John McCain & George Soros: New York Encounter

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soros.jpg
I’m headed back to DC from a very interesting evening in New York where I got to hang out for a while in the plush and exotic “The Core Club” — an ultra-chic watering hole for people who have seriously large monetary endowments. (The Core Club’s official site is here.)
When one thinks about it for a moment, it is at such clubs that money and political ambitions often meet in states like New York, California, Florida, Boston, Massachusetts and to some degree Texas where big money places bets on some candidates and not others. The internet has undermined some of the cartelization of political fundraising, but despite Joe Trippi’s great success in the Dean campaign, there is a long way to go before such power circles as I saw in operation last night are undermined fully by a diversified small money giving base.
I mention all of this not because I was there for a fundraiser but because I stumbled into Senator John McCain and his 2000 McCain for President Campaign Chairman Rick Davis there for a fundraiser just before another event I was helping to organize.
I normally prefer grungy coffee shops or Congressional meeting rooms, but the club facilitiies and food were stunningly good. The reason I was there was that The Core Club’s president, Jennie Saunders, as well as Stephen Heintz, President of the Rockefeller Brothers Fund, and I co-hosted a book reception for George Soros and his just released The Age of Fallibility: Consequences of the War on Terror. About 150 people attended, and the quality of conversation and debate about Soros’s ideas and political views was excellent.

The McCain encounter caught me off guard. As long-term readers know, I admire McCain for challenging Cheney and his minions on torture. I have disagreed with John McCain on the Iraq War and on John Bolton, but I support what he has tried to do regarding political ethics. He, Russ Feingold, Martin Meehan, Henry Waxman, and Chris Shays were among very few members of Congress willing to take hits from the White House because of their efforts to try and keep “ethics and politics” in front of the public.

John McCain gave a good stump talk.
He didn’t get into his work against America’s de facto torture practices and only briefly echoed his lack of regard for Donald Rumsfeld’s management of the nation’s national security portfolio (but still slammed Rumsfeld in a momentary reference). He opened his comments by crediting Bush for the killing of Zarqawi but emphasized that there was “still a long hard slog ahead for us in Iraq.”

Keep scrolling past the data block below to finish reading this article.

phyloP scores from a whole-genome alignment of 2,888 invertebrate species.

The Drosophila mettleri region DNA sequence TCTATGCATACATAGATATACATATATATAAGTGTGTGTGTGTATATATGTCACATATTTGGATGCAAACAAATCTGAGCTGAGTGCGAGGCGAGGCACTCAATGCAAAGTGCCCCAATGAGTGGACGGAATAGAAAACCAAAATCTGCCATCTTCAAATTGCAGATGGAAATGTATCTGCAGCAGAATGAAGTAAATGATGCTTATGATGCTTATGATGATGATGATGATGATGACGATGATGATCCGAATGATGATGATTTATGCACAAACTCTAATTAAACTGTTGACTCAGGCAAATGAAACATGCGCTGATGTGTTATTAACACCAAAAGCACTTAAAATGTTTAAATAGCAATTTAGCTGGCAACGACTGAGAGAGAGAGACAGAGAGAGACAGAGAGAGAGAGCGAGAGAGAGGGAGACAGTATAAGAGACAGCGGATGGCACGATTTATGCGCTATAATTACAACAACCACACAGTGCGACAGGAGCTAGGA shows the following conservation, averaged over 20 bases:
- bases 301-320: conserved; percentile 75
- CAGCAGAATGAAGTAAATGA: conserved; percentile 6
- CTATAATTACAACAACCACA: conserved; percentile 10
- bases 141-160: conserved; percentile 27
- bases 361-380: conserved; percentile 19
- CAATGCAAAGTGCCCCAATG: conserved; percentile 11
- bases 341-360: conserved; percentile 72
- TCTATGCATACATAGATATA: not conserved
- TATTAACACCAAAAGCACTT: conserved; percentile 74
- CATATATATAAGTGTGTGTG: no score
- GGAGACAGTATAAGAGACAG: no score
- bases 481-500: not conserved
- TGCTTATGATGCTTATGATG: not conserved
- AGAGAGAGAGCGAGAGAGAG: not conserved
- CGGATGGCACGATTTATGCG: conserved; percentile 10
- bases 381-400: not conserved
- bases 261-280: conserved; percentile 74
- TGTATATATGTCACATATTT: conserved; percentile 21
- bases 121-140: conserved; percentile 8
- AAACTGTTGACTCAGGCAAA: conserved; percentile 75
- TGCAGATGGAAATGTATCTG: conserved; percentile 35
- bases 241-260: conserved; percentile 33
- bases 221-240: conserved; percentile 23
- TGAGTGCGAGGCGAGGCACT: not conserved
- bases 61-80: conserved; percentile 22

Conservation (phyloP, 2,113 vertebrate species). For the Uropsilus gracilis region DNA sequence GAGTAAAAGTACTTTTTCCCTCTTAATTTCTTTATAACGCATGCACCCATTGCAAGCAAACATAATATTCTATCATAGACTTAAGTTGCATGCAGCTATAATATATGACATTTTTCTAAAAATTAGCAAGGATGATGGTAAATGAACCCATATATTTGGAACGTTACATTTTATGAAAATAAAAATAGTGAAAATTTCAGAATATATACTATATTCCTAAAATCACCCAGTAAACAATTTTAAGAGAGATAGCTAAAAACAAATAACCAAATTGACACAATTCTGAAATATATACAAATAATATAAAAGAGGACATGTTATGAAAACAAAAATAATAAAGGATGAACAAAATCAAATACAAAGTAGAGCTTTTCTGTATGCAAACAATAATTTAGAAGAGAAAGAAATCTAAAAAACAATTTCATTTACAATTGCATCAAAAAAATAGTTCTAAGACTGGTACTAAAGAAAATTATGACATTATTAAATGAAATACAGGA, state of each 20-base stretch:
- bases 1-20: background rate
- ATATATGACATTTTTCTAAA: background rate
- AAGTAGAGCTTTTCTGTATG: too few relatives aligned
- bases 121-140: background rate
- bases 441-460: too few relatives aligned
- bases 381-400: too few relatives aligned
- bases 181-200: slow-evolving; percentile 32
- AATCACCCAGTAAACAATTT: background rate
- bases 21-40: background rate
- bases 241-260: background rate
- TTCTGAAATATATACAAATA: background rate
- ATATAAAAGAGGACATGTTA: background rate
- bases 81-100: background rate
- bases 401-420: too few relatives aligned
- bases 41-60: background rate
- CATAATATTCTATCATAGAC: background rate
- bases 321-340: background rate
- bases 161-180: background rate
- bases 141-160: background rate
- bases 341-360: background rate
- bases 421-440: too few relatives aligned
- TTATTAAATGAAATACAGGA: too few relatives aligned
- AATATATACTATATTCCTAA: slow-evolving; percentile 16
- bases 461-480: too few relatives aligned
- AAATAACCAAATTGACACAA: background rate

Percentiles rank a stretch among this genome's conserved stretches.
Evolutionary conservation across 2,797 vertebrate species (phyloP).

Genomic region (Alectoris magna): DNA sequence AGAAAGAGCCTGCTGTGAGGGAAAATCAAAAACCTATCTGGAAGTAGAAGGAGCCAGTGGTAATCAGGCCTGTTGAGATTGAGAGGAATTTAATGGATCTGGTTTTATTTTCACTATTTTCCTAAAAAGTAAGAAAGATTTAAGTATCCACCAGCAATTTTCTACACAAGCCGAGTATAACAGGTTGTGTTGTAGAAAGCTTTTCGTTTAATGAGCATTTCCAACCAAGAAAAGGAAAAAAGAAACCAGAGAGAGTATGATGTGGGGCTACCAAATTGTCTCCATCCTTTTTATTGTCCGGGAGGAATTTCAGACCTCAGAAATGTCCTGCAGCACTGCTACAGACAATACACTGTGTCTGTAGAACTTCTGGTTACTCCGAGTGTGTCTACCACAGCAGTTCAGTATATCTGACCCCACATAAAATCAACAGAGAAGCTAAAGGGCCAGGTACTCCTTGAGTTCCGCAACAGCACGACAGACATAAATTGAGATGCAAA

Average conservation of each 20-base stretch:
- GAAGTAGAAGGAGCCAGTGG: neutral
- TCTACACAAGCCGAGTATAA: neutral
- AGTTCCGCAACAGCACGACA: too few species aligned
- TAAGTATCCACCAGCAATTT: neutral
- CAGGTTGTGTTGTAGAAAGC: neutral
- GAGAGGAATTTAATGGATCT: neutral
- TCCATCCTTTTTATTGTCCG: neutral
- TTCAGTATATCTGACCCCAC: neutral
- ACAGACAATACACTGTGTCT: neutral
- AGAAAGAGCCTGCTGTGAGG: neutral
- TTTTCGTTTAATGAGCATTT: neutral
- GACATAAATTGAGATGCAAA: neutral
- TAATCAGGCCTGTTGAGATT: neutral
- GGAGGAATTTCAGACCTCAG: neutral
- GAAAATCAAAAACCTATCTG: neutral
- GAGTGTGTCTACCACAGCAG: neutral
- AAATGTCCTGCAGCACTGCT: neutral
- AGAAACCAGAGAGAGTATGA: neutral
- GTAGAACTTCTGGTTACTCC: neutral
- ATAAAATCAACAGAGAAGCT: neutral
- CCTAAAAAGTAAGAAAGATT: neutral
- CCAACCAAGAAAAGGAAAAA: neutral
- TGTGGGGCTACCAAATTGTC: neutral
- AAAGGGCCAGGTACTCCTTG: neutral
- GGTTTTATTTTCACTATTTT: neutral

McCain said that the war was the number one issue for most Americans and unless demonstrable progress in Iraq was tangible to Americans by the time of elections, then it was likely Republicans were going to take some serious hits.
McCain decried the partisanship that had gripped Congress and Washington and said that people would rather see Ann Coulter debate Michael Moore than McCain debate Joe Lieberman. Someone among the group of mostly Democrats and Independents in the room suggested that they’d rather see McCain debate Ann Coulter, but that dropped from discussion fast.
McCain favors increasing the size of the military in manpower terms, which will be tough, and argued that a draft would not be acceptable to the American public.
When I asked him about campaign finance and political ethics reforms, McCain harshly criticized his colleagues for their willingness to accept high-price charter flights from American corporations and rich donors while only paying first class fares rather than charter flight fares and suggested that many Senators and Congressman see themselves as a notch above America’s citizens — and thus deserving of greater perks and privileges.
On Iran, McCain said that if he was President, he would go to Putin in Russia and Hu in China and make sure that they understood in every sense that if they continued to oppose American efforts to sanction iran’s nuclear weapons efforts that their respective ties with the United States would come under tangible, real stress. I personally wasn’t convinced by McCain’s views on Iran, but I do believe that he realizes that taking the wrong step here or there in this brewing crisis could dramatically impact the power order in the world. He seemed to imply that America could not succeed in its objectives with Iran without getting Russia and China in line with the U.S.
McCain also talked a lot about immigration and suggested that the Republican Party was in serious danger of alienating the fastest growing ethnic group in the United States because of what many perceived as a disregard for fair and balanced approaches to both securing America’s borders and dealing with the eleven million illegal immigrants already here. He gave Bush a lot of credit for his position on immigration — and emphasized the notion of “earned citizenship” over “amnesty”.
McCain was compelling in the reception. He worked the room well, learned people’s names, answered their questions fairly directly — though he sidestepped parts of my question, which was what was left in his future agenda on torture, Don Rumsfeld, and political ethics reform. He answered the last part in great length but failed to get into his battles with the White House on torture and military management issues.
On a last question about stem cell research, McCain bluntly said he’s all for it — full stop. He said that whenever someone with another view challenges him on it, he says for them to “give Nancy Reagan a call. She knows what she’s talking about — and she’s working the issue hard. When Nancy Reagan calls, you’re going to take that call.” Anyway, he’s not with the Christian fundamentalists on stem cell.